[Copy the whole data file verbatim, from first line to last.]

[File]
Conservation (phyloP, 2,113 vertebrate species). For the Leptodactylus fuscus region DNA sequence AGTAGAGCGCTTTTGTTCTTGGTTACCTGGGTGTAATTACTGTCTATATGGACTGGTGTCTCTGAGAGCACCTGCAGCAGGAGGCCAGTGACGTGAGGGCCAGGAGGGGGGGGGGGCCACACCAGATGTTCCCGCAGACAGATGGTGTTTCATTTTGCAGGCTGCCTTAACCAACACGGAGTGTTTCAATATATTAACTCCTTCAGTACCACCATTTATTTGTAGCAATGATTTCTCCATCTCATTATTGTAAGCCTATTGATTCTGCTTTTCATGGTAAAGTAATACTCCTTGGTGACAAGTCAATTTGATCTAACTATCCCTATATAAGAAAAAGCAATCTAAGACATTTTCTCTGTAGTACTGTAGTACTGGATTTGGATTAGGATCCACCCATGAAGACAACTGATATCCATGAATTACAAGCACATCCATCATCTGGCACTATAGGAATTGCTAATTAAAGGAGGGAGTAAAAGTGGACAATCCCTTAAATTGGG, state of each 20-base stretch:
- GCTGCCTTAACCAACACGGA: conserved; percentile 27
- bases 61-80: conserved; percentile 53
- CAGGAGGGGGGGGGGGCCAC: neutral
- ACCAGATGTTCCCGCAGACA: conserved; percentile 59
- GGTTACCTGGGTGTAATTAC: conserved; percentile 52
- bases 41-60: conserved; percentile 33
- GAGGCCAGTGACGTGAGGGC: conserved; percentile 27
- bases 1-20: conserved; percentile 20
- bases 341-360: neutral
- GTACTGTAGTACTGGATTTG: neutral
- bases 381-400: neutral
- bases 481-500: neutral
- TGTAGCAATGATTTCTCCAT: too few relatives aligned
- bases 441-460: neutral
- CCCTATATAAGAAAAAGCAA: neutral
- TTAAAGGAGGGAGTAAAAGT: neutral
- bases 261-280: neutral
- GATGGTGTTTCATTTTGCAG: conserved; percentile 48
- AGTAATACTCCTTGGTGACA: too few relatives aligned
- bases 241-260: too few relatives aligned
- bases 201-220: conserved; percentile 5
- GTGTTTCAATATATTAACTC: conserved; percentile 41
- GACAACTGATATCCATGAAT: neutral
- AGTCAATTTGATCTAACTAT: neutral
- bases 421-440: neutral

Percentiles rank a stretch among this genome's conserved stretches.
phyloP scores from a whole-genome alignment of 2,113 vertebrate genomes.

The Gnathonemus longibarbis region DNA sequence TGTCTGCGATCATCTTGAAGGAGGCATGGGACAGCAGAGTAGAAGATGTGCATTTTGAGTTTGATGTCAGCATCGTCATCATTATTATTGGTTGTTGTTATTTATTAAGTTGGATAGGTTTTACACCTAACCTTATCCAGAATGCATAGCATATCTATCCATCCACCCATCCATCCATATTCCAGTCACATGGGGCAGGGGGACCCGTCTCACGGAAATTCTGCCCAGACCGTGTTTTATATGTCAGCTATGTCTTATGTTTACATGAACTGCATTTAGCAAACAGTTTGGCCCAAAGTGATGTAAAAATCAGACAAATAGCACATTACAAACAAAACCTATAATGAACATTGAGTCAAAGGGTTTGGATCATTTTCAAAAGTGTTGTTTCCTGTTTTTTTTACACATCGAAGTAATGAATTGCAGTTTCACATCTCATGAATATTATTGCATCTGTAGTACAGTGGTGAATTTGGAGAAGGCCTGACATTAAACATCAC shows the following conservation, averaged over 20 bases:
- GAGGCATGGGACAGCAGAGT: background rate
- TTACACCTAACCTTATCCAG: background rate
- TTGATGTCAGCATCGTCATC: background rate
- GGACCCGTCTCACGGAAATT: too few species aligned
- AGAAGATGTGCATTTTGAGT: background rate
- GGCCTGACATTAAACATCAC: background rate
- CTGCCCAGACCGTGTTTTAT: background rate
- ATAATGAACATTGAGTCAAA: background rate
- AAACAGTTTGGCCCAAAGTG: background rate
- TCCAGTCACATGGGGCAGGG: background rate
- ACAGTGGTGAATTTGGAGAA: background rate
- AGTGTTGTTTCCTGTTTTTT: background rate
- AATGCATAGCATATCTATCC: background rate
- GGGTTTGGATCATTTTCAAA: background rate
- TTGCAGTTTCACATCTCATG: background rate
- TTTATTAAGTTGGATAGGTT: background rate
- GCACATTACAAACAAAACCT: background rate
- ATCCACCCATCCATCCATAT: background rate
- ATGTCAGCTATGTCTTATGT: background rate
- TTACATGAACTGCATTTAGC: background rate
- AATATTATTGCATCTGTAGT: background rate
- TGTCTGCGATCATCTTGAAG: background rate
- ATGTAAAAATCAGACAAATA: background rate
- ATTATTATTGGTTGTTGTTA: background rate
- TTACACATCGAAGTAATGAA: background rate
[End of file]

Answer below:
Conservation (phyloP, 2,113 vertebrate species). For the Leptodactylus fuscus region DNA sequence AGTAGAGCGCTTTTGTTCTTGGTTACCTGGGTGTAATTACTGTCTATATGGACTGGTGTCTCTGAGAGCACCTGCAGCAGGAGGCCAGTGACGTGAGGGCCAGGAGGGGGGGGGGGCCACACCAGATGTTCCCGCAGACAGATGGTGTTTCATTTTGCAGGCTGCCTTAACCAACACGGAGTGTTTCAATATATTAACTCCTTCAGTACCACCATTTATTTGTAGCAATGATTTCTCCATCTCATTATTGTAAGCCTATTGATTCTGCTTTTCATGGTAAAGTAATACTCCTTGGTGACAAGTCAATTTGATCTAACTATCCCTATATAAGAAAAAGCAATCTAAGACATTTTCTCTGTAGTACTGTAGTACTGGATTTGGATTAGGATCCACCCATGAAGACAACTGATATCCATGAATTACAAGCACATCCATCATCTGGCACTATAGGAATTGCTAATTAAAGGAGGGAGTAAAAGTGGACAATCCCTTAAATTGGG, state of each 20-base stretch:
- GCTGCCTTAACCAACACGGA: conserved; percentile 27
- bases 61-80: conserved; percentile 53
- CAGGAGGGGGGGGGGGCCAC: neutral
- ACCAGATGTTCCCGCAGACA: conserved; percentile 59
- GGTTACCTGGGTGTAATTAC: conserved; percentile 52
- bases 41-60: conserved; percentile 33
- GAGGCCAGTGACGTGAGGGC: conserved; percentile 27
- bases 1-20: conserved; percentile 20
- bases 341-360: neutral
- GTACTGTAGTACTGGATTTG: neutral
- bases 381-400: neutral
- bases 481-500: neutral
- TGTAGCAATGATTTCTCCAT: too few relatives aligned
- bases 441-460: neutral
- CCCTATATAAGAAAAAGCAA: neutral
- TTAAAGGAGGGAGTAAAAGT: neutral
- bases 261-280: neutral
- GATGGTGTTTCATTTTGCAG: conserved; percentile 48
- AGTAATACTCCTTGGTGACA: too few relatives aligned
- bases 241-260: too few relatives aligned
- bases 201-220: conserved; percentile 5
- GTGTTTCAATATATTAACTC: conserved; percentile 41
- GACAACTGATATCCATGAAT: neutral
- AGTCAATTTGATCTAACTAT: neutral
- bases 421-440: neutral

Percentiles rank a stretch among this genome's conserved stretches.
phyloP scores from a whole-genome alignment of 2,113 vertebrate genomes.

The Gnathonemus longibarbis region DNA sequence TGTCTGCGATCATCTTGAAGGAGGCATGGGACAGCAGAGTAGAAGATGTGCATTTTGAGTTTGATGTCAGCATCGTCATCATTATTATTGGTTGTTGTTATTTATTAAGTTGGATAGGTTTTACACCTAACCTTATCCAGAATGCATAGCATATCTATCCATCCACCCATCCATCCATATTCCAGTCACATGGGGCAGGGGGACCCGTCTCACGGAAATTCTGCCCAGACCGTGTTTTATATGTCAGCTATGTCTTATGTTTACATGAACTGCATTTAGCAAACAGTTTGGCCCAAAGTGATGTAAAAATCAGACAAATAGCACATTACAAACAAAACCTATAATGAACATTGAGTCAAAGGGTTTGGATCATTTTCAAAAGTGTTGTTTCCTGTTTTTTTTACACATCGAAGTAATGAATTGCAGTTTCACATCTCATGAATATTATTGCATCTGTAGTACAGTGGTGAATTTGGAGAAGGCCTGACATTAAACATCAC shows the following conservation, averaged over 20 bases:
- GAGGCATGGGACAGCAGAGT: background rate
- TTACACCTAACCTTATCCAG: background rate
- TTGATGTCAGCATCGTCATC: background rate
- GGACCCGTCTCACGGAAATT: too few species aligned
- AGAAGATGTGCATTTTGAGT: background rate
- GGCCTGACATTAAACATCAC: background rate
- CTGCCCAGACCGTGTTTTAT: background rate
- ATAATGAACATTGAGTCAAA: background rate
- AAACAGTTTGGCCCAAAGTG: background rate
- TCCAGTCACATGGGGCAGGG: background rate
- ACAGTGGTGAATTTGGAGAA: background rate
- AGTGTTGTTTCCTGTTTTTT: background rate
- AATGCATAGCATATCTATCC: background rate
- GGGTTTGGATCATTTTCAAA: background rate
- TTGCAGTTTCACATCTCATG: background rate
- TTTATTAAGTTGGATAGGTT: background rate
- GCACATTACAAACAAAACCT: background rate
- ATCCACCCATCCATCCATAT: background rate
- ATGTCAGCTATGTCTTATGT: background rate
- TTACATGAACTGCATTTAGC: background rate
- AATATTATTGCATCTGTAGT: background rate
- TGTCTGCGATCATCTTGAAG: background rate
- ATGTAAAAATCAGACAAATA: background rate
- ATTATTATTGGTTGTTGTTA: background rate
- TTACACATCGAAGTAATGAA: background rate